So here are my cybersecurity predictions for 2016:
1. The Internet of Things will increasingly be exploited by hackers. With more and more products including cars, refrigerators, coffee makers, televisions, smartwatches, webcams, copy machines, toys and even medical devices being connected to the Internet, the Internet of Things will become a prime target for hackers to exploit in many ways.
2. Ransomware, whereby hackers take control of the data in their victims’ computers, encrypt the data and threaten to destroy the data unless the victims pay a ransom has evolved into a bigger problem than many people may be aware of because many of the victims of ransomware do not report the attacks out of a concern as to adverse publicity. Companies of all sorts and governmental agencies have become victims of ransomware. The sophistication of the malware used as ransomware makes this a tremendous threat. In addition, while in the past ransomware has been used primarily for financial extortion, it can be expected that terrorists and others may use this malware purely to attack a target and destroy its data without any financial purpose.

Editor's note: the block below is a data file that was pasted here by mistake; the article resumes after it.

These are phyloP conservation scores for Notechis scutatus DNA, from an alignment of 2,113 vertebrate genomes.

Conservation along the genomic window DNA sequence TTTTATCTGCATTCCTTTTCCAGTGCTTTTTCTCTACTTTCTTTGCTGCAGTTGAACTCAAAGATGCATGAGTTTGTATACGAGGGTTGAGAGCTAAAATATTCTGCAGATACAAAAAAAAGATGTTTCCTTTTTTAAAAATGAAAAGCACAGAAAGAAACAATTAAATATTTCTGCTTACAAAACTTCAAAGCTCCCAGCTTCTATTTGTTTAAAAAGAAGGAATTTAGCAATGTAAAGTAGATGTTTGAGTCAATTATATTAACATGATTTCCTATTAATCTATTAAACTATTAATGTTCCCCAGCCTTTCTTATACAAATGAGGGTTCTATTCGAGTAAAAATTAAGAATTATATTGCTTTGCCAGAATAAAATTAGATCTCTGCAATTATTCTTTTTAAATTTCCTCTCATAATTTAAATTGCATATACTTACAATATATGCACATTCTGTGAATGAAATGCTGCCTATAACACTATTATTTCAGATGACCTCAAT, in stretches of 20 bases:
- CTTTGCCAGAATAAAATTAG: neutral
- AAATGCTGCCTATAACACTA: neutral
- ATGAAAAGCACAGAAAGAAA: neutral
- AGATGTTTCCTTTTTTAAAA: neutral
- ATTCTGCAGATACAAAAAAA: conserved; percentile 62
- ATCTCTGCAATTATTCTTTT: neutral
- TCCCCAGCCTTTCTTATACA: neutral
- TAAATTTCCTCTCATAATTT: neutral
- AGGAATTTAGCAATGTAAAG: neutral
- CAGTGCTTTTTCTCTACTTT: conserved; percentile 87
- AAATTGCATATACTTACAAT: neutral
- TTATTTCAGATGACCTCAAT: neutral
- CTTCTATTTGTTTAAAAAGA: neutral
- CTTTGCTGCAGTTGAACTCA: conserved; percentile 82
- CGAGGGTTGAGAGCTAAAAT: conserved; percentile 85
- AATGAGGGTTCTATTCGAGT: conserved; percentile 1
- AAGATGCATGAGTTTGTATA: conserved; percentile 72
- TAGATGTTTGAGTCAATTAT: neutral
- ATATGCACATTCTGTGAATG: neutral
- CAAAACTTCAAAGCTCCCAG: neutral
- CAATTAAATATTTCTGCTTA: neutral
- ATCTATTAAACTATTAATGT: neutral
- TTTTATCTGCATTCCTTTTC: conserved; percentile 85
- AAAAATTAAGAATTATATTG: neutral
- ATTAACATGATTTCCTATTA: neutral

3. As more and more data migrates to the cloud, hackers will focus their attention on infiltrating the cloud. As so often is the case, the cloud may be more vulnerable due to the security measures used by the people and companies using the cloud rather than inherent security weaknesses in the companies providing cloud services.
4. ISIS and other terrorist groups will attempt to conduct cyberwarfare including trying to attack vulnerable computer connected infrastructure including energy facilities.
BIO: Daugherty is a government whistleblower by necessity, and CEO of a cancer detection laboratory by trade. A small business owner taking on federal agencies with courage that rivals David meets Goliath, Michael is on a tireless crusade to honor his constitutional rights and the rights of every U.S. citizen. Michael s story of victimization by a cyber-security company linked to federal agencies is not unique that he s telling his story is. In a play-by-play account of questionable government practices, Michael reveals his chilling tale about how our security is not the safety we think it is. His book The Devil inside the Beltway is a must read for anyone who values freedom or takes it for granted.